Anastasia means resurrection …
After a tragic first year of life, curious, resilient and cheeky sheep Anastasia is getting stronger by the day, inspiring us all.
Only hours after turning the calendar page to 1 January 2021, we heralded in not only the new year but our first rescue of it: a forlorn and tragic little sheep of around one year of age*, her first permanent teeth having just cut their path through her gums and now proudly standing centre stage in her sweet mouth.
Although freshly shorn, it appeared that human care had come too late to prevent a most aggressive case of flystrike, which oozed its wriggly menace and putrid smell over much of her rear end. Adding to her woes was a spine that more resembled a razor-edged snow-covered mountain range – her hip bones adrift as two lesser summits.
But her heartache and ours did not stop there: in caressing her form, if we unearthed one sharp and pointy grass head embedded in her soft skin, we unearthed hundreds. Many doggedly refused to give up their stake in her flesh. When they did, they left a gaping and often pus-filled hole in their wake, a final mark of surrender to our fingers. So debilitated, so weakened, and so without hope had she become that her ability to use her back legs was no more. Her many bedsore-like abrasions were a testament to this having been her lot for several wretched days.
However, since her arrival, our mission has become inching this sweet-tempered soul towards being the author of her own life. Our first stop has been those legs, reminding them just where and why they need to be. Round the clock care sees multiple rehabilitation sessions doing just that throughout the day and well into the night. Initially this also included fluid and vitamin therapy due to her dehydrated state; pleasingly, she is now drinking and eating well on her own.
Now at day ten, we have every reason to be quietly optimistic, for those legs, once ragdoll-like, give more than a hint that life is flowing back into them. A little push on our hand as we do her “elevator” exercises, a “wow, did you see that, she can control the movement of her leg” and that bit of resistance from those back legs where once there was none when we support her to stand – these all are harbingers of hope.
But strength in her back legs is not the only thing we have witnessed since her arrival, for each day has been like unwrapping a gift.
Words to describe our new friend? Curious, observant, a desire for friendship, astute, resilient, cheeky – words rarely heard when sheep are treated as “livestock”. And there is good reason for this. For in depersonalising their lives, we place a greater distance between them to us, which makes it easier to forget who they really are, and easier, too, to cause them harm.
But there was a time in all of our lives when we experienced a great and universal kinship towards animals: in our childhood years. Images of animals filled our hands, heads and our hearts, driven there by story books, toy animals, talking cartoons and the very animals themselves in all of their feathered, furred, fleeced and finned glory. As children, we loved animals and would never wish to cause them harm. And there is a biological basis for this too, as we are naturally drawn, by the goodness of our heart, to care for and nurture beings who are small, or vulnerable, or curiously “other”.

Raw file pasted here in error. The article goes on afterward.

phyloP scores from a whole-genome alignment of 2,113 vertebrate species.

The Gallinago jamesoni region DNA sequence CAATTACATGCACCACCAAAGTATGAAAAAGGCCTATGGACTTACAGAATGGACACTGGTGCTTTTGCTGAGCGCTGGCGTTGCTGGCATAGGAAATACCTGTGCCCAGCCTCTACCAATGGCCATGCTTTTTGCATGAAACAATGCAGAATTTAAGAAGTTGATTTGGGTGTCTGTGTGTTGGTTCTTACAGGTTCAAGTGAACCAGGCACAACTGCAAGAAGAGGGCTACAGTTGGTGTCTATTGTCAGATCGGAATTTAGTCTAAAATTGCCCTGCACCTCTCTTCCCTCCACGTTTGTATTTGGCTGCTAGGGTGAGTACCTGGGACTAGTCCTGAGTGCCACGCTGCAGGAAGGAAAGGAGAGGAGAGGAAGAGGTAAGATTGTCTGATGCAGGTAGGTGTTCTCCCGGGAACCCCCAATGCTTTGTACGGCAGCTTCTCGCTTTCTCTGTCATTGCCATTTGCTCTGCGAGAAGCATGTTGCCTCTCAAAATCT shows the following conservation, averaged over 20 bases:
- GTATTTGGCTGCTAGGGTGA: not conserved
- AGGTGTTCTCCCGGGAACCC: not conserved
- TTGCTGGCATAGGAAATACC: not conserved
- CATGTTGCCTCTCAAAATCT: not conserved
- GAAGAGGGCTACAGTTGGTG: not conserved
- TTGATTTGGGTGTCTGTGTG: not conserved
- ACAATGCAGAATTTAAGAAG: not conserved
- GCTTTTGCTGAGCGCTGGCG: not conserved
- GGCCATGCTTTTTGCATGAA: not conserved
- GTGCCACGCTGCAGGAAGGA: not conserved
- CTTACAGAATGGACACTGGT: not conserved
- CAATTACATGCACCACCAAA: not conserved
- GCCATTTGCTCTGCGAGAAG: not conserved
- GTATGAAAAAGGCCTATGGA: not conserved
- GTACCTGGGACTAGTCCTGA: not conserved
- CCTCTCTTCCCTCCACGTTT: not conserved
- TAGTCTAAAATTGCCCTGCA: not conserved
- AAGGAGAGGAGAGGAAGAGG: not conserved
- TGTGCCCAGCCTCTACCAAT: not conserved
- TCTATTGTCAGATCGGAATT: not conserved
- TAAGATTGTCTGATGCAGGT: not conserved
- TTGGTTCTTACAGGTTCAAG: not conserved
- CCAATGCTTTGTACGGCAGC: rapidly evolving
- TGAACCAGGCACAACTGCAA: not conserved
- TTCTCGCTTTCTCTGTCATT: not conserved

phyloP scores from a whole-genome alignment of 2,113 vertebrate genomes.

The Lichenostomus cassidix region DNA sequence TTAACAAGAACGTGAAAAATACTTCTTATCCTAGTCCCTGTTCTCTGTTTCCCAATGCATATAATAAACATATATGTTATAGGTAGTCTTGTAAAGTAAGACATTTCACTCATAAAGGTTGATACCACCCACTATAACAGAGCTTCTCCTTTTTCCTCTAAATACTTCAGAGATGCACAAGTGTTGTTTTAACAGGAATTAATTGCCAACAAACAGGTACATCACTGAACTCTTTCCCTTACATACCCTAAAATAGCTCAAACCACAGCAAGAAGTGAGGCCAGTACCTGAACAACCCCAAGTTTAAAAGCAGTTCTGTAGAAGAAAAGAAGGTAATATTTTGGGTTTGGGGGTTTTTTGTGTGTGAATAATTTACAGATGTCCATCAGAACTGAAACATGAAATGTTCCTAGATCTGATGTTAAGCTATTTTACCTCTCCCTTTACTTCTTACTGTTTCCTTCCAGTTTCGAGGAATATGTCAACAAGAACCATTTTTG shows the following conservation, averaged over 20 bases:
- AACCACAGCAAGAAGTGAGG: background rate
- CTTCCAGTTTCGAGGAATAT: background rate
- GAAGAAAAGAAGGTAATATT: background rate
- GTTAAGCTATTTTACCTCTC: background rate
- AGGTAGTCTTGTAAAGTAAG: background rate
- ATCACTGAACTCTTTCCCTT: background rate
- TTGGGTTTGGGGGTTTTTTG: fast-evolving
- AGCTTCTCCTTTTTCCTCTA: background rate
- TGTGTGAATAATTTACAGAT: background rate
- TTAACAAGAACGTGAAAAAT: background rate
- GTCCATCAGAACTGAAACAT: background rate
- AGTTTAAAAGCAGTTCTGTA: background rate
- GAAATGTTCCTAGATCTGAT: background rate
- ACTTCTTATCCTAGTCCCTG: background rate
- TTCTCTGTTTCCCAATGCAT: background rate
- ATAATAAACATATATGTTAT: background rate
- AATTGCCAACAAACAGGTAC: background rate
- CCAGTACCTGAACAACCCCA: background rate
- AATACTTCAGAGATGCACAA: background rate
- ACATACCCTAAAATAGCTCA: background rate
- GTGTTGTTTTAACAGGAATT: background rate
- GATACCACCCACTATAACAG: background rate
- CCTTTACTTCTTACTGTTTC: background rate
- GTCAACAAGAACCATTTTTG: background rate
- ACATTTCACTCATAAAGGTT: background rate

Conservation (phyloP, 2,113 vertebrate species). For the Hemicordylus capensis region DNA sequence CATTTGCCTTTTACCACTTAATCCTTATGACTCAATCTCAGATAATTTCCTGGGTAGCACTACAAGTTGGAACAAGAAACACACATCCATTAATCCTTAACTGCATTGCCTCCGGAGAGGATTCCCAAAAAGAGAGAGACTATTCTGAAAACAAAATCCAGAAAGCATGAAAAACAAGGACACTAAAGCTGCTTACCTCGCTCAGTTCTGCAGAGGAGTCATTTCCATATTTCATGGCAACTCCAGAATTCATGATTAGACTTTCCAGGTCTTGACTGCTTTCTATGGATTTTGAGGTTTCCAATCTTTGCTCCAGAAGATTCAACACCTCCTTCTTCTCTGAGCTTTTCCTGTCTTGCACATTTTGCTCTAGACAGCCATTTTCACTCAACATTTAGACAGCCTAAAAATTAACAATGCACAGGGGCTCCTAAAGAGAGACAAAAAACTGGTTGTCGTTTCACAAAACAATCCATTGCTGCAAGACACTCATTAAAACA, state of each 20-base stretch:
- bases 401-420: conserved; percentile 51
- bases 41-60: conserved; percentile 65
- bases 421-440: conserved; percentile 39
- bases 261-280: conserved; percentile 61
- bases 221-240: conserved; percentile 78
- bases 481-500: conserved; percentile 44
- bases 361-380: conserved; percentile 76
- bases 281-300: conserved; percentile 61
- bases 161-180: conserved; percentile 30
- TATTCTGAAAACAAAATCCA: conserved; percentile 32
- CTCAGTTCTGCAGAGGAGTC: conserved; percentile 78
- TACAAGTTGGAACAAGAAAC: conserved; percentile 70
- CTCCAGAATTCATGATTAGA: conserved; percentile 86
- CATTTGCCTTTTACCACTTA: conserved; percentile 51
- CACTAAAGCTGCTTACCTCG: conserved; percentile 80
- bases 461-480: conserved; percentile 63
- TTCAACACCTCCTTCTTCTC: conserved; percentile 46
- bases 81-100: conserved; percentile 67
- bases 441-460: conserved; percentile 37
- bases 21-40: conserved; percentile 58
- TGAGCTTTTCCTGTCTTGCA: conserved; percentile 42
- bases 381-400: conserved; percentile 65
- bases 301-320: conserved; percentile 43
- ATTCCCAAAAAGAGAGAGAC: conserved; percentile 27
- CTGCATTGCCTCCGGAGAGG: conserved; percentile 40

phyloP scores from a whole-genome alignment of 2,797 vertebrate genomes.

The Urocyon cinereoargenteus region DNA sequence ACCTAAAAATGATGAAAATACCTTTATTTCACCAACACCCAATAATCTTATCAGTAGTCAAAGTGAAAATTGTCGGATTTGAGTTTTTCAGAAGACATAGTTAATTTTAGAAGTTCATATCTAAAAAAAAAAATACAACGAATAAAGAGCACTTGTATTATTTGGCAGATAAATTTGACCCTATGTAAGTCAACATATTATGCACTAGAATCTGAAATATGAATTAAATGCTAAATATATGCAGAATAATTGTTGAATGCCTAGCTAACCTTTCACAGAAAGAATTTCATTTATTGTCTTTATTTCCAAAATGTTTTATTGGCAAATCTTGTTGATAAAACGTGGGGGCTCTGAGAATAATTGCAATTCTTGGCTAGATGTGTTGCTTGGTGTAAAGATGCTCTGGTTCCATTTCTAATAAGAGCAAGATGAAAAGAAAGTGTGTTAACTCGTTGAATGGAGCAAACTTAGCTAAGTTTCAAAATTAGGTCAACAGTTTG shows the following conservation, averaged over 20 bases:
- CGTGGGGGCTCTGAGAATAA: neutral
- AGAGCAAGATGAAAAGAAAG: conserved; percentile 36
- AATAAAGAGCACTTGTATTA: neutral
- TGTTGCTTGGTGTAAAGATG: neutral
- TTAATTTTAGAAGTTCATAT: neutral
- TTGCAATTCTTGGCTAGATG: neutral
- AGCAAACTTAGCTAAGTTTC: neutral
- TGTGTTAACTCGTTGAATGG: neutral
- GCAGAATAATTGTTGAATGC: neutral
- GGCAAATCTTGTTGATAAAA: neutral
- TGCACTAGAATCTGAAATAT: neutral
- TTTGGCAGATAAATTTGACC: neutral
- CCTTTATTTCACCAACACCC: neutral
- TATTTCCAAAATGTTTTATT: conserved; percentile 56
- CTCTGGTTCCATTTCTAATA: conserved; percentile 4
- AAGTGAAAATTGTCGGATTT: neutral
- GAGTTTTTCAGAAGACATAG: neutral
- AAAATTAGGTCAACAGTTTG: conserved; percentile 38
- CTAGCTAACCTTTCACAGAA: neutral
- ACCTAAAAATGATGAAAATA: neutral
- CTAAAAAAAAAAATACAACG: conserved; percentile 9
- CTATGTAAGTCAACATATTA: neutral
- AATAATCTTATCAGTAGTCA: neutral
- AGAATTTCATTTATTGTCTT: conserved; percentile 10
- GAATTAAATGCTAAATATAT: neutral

So perhaps now, in this new year, with the haunting memories of 2020 still lingering, it is time to look back to the future for better times ahead, and to resurrect that childhood kinship with the animal world. To resurrect its natural affinity, its sense of wonder, awe and appreciation, transforming not only their lives but ours to a kinder way of living for all. Remember that we are, deep down inside, kind and compassionate beings. We are who we are; we are not defined by the choices or unkindnesses we make or have made, because we can always change these to reflect that kind being who sits layered within us – such is the transformative power of kindness.
So just what to name our new friend of 2021? Why, “Anastasia”, of course, for it means resurrection.
Little did we know that Lucy in the Sky with Diamonds’ short stay with us was to be anything but. An aged dairy cow at the end of her useful life, and having prolapsed after her last calving, a lifeline had been thrown to dear Lucy.
Separated from her family and friends by what terror, we shall never know – but clearly, the little grey kid goat surely did. She told such a tale as she raced across the pound yard towards the only familiar figure she could find.
Our first introduction to the wee little lamb with the sweetest of faces, the one who we would name Sarsaparilla, came by way of an appeal for help, along with a video of her stoically trying to keep up with her dear mumma.
Only moments into our care, two little orphan lambs named Micky and Mini, without words, began to tell us about themselves.
Struck by a vehicle which almost claimed his life, the young and injured pig was struck again.